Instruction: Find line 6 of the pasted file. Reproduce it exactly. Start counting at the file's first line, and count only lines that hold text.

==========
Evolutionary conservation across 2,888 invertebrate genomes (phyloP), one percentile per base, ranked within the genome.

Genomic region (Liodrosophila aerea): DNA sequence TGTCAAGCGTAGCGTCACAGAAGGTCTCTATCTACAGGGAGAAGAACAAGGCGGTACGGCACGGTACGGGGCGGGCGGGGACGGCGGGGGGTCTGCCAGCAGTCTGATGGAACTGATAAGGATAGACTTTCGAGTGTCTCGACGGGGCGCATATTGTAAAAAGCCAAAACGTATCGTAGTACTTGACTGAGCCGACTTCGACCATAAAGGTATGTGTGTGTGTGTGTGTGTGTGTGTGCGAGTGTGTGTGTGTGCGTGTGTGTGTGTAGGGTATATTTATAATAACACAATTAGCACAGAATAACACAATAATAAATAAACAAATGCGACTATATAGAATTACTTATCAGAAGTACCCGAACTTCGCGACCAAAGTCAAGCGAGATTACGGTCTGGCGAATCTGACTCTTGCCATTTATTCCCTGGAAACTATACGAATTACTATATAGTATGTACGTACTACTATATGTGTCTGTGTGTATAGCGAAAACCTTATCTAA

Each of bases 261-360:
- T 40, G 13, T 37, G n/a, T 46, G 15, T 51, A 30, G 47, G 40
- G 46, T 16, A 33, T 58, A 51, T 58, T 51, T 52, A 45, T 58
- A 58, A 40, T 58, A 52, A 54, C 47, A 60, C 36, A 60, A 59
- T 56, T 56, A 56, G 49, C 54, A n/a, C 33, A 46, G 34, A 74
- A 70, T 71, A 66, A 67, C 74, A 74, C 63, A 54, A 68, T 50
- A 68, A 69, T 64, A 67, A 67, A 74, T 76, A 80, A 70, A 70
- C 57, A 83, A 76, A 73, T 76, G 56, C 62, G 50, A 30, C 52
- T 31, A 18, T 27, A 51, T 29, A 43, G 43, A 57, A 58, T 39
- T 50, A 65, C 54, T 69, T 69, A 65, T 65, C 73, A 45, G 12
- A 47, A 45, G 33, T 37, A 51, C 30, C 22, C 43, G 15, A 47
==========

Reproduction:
- A 58, A 40, T 58, A 52, A 54, C 47, A 60, C 36, A 60, A 59